January 02, 2004
The Second Gilded Age

Paul Krugman writes: Op-Ed Columnist: Our So-Called Boom: ...An aside: how weak is the labor market? The measured unemployment rate of 5.9 percent isn't that high by historical standards, but there's something funny about that number. An unusually large number of people have given up looking for work, so they are no longer counted as unemployed, and many of those who say they have jobs seem to be only marginally employed. Such measures as the length of time it takes laid-off workers to get new jobs continue to indicate the worst job market in 20 years. So if jobs are scarce and wages are flat, who's benefiting from the economy's expansion? The direct gains are going largely to corporate profits, which rose at an annual rate of more than 40 percent in the third quarter. Indirectly, that means that gains are going to stockholders, who are the ultimate owners of corporate profits. (That is, if the gains don't go to self-dealing executives, but let's save that topic for another day.) Well, so what? Aren't we well on our way toward becoming what the administration and its reliable defenders call an "ownership society," in which everyone shares in stock market gains?...

Posted by DeLong at 08:09 AM

The Second Gilded Age

The Economic Policy Institute points out that while real GDP grew 3% in the second half of 2003, real wages did not grow at all....

Posted by DeLong at 08:02 AM

December 21, 2003
What Is Happening to the Labor Share?

Rapid productivity growth with 6% unemployment appears to be a very different animal than rapid productivity growth with 4% unemployment, at least as far as income distribution is concerned. The New York Times's Louis Uchitelle reports: Economic View: A Recovery for Profits, but Not for Workers: ...But while profits have shot up as a percentage of national income, reaching their highest level since the mid-1960's, labor's share is shrinking. Not since World War II has the distribution been so lopsided in the aftermath of a recession. Profits, it turns out, never stopped rising as a share of national income all through the 2001 recession and the months afterward of weak economic growth. That did not change even as the recovery kicked in strongly last summer and hiring resumed. New data from the Bureau of Economic Analysis erases all doubt on this point. The reasons for labor's poor showing are not hard to spot. The employment rolls are still smaller, by 2.4 million jobs, than they were at the recession's start in March 2001. Those who are employed are also feeling the squeeze, particularly the 85 million people who hold office or factory jobs below the rank of supervisor or manager....

Posted by DeLong at 05:02 PM

December 18, 2003
Long Term Consequences of Republican Party Government

Paul Krugman's take on what the long-term consequences of government by the Republican Party would be: The Death of Horatio Alger: ...It is true, however, that America was once a place of substantial intergenerational mobility: Sons often did much better than their fathers. A classic 1978 survey found that among adult men whose fathers were in the bottom 25 percent of the population as ranked by social and economic status, 23 percent had made it into the top 25 percent. In other words, during the first thirty years or so after World War II, the American dream of upward mobility was a real experience for many people. Now for the shocker: The Business Week piece cites a new survey of today's adult men, which finds that this number has dropped to only 10 percent. That is, over the past generation upward mobility has fallen drastically. Very few children of the lower class are making their way to even moderate affluence. This goes along with other studies indicating that rags-to-riches stories have become vanishingly rare, and that the correlation between fathers' and sons' incomes has risen in recent decades. In modern America, it seems, you're quite likely to stay in the...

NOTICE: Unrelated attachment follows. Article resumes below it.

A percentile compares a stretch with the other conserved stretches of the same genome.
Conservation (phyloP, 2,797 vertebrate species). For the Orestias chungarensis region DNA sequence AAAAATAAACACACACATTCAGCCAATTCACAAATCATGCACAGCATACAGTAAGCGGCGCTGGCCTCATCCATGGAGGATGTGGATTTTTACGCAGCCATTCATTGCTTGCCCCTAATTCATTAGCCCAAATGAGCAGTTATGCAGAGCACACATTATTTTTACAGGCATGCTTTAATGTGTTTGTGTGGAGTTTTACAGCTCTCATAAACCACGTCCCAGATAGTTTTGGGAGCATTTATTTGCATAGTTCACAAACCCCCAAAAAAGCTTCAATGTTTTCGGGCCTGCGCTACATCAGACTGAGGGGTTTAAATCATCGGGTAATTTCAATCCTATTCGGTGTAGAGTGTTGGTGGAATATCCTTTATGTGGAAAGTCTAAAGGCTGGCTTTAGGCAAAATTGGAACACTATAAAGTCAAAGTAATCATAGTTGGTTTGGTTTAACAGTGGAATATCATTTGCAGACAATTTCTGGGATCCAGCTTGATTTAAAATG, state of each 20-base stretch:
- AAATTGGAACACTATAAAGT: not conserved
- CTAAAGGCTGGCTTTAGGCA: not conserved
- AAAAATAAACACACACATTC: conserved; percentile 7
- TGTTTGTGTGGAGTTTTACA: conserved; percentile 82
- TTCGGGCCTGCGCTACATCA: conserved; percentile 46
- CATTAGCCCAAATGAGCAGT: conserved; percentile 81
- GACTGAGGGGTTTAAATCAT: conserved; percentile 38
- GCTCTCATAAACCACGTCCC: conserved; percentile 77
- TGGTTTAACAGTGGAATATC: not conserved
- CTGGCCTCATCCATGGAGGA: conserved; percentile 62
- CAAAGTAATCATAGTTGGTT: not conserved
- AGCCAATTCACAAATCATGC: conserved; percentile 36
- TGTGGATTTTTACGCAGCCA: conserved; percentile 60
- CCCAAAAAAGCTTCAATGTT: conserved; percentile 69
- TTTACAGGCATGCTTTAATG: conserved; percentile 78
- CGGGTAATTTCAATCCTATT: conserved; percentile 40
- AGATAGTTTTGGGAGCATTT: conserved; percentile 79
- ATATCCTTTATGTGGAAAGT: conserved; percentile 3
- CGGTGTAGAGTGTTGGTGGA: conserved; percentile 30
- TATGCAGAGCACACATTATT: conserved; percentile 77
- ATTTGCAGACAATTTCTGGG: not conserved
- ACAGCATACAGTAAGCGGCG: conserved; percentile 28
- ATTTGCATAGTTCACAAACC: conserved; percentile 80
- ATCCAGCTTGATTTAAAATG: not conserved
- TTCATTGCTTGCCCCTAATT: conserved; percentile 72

Posted by DeLong at 05:42 PM

November 17, 2003
Class, Status, Ethnicity

T.T. Yang was one of my favorite students back when he was in his first year of graduate school, taking Econ 210a, Introduction to Economic History. I haven't seen much of him since--his dissertation advisors are Pranab Bardhan, George Akerlof, and Barry Eichengreen. Now he has emerged with a very interesting job market paper arguing that social and political conflict over resources is much, much more damaging when ethnicity reinforces class than when it cuts across it: T.T. Yang (2003), "Cleavage Patterns and Social Conflict: A Theory with an Application to Political Conflict Over Fiscal Policy": ...Alesina, Baqir, and Easterly (1999)... working with a large sample of U.S. cities... find that ethnic fragmentation and economic inequality are both good predictors of a number of [local] fiscal policy outcomes... evidence that social fragmentation... [is] making consensus more difficult and conflict more severe in the fiscal policy-making process.... I introduce a variable that measures the extent of inter-ethnic [economic] inequality in a U.S. city... [it] has a natural interpretation in the context of overlapping versus cross-cutting class and ethnic cleavages.... [My] measure... captures the extent to which non-white households are overrepresented among the relatively poor.... When inter-ethnic inequality is introduced alongside both...

Posted by DeLong at 11:47 AM

September 27, 2003
Robert Greenstein on American Poverty in 2002